At the 1998 New Jersey high school state championships the twins squared off in the 200 final in a race Garden State track enthusiasts still talk about. Lisa burst to a quick lead, but with five meters to go Miki shifted into the extra gear that defines her style and passed her sister to win in 24 flat. Lisa crossed in 24.01. Lunging at the finish line, Lisa lost her balance and tumbled to the ground, bruising and scraping herself badly. "I was just soooo glad prom was already over," she says.
"[Miki and Lisa] were lambs off the track and lions on the track," Montclair High coach Doris Ellis said then. "They are just as nice as they are fast. They are one of a kind."
Well, not exactly. In November 1997, Gamecocks coach Frye signed another pair of twin sprinters, Mechelle and Mikisha Lewis, from Maryland. Frye is used to seeing double: His two oldest children, Curtell and Curtis, are twins, and his wife, Wilma, is also a twin. In the summer of '97, Wilma saw the Barbers at a national junior meet and told her husband she had discovered an "incredible" pair of twin splinters he ought to recruit. "I already know about them, dear," replied Curtis. It wasn't until May of '98 that the Fryes realized they were talking about different sets of twins. Curtis got the Barbers to come to Columbia for a visit. Their first question was, "Do you have two scholarships?" He did.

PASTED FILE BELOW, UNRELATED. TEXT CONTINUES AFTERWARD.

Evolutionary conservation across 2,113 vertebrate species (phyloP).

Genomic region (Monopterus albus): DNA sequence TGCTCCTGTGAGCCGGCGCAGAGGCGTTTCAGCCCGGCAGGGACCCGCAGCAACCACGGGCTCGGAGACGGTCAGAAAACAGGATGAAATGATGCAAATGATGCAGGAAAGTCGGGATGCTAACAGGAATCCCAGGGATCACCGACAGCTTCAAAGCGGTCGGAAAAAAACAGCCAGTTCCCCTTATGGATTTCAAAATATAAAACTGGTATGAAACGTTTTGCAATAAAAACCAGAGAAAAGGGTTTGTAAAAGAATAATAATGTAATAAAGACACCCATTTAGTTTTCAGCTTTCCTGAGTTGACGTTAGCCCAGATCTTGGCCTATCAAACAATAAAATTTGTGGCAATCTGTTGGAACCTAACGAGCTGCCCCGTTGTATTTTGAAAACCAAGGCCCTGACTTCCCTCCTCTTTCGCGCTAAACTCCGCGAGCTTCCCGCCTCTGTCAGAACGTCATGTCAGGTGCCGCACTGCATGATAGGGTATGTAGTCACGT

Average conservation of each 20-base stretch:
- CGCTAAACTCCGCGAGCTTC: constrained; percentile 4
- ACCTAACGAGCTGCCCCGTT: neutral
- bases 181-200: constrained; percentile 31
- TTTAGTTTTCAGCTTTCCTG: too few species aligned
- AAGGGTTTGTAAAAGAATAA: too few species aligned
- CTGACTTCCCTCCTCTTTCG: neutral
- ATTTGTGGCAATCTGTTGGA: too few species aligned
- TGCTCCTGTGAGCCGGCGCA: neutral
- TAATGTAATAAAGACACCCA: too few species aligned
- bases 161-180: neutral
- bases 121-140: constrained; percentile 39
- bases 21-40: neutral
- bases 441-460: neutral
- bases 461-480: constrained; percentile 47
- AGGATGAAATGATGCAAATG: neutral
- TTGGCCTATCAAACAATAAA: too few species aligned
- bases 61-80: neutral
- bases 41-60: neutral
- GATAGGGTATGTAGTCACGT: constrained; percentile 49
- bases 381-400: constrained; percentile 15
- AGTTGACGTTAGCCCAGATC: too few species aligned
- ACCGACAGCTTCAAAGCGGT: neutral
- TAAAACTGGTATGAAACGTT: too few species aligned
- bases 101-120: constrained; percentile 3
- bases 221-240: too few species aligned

There are differences between the twins, of course. Lisa wears her hair long and is majoring in marketing, for example, while Mild has shorter hair and is studying journalism. But they room together at school (they're suitemates with the Lewis twins), and they stayed together in Fayetteville. When asked to name their greatest similarity, Mild and Lisa blurt out in perfect stereo, "We don't like to lose." Their dream, they say, is to finish one-two in a race at the NCAAs or Olympics and then take a victory lap around the track, arm in arm.
"We push each other when we're up, and we carry each other when we're down," says Miki. "But the greatest thing about doing all this together is that it's a lot more fun."
Twice as much, to be exact.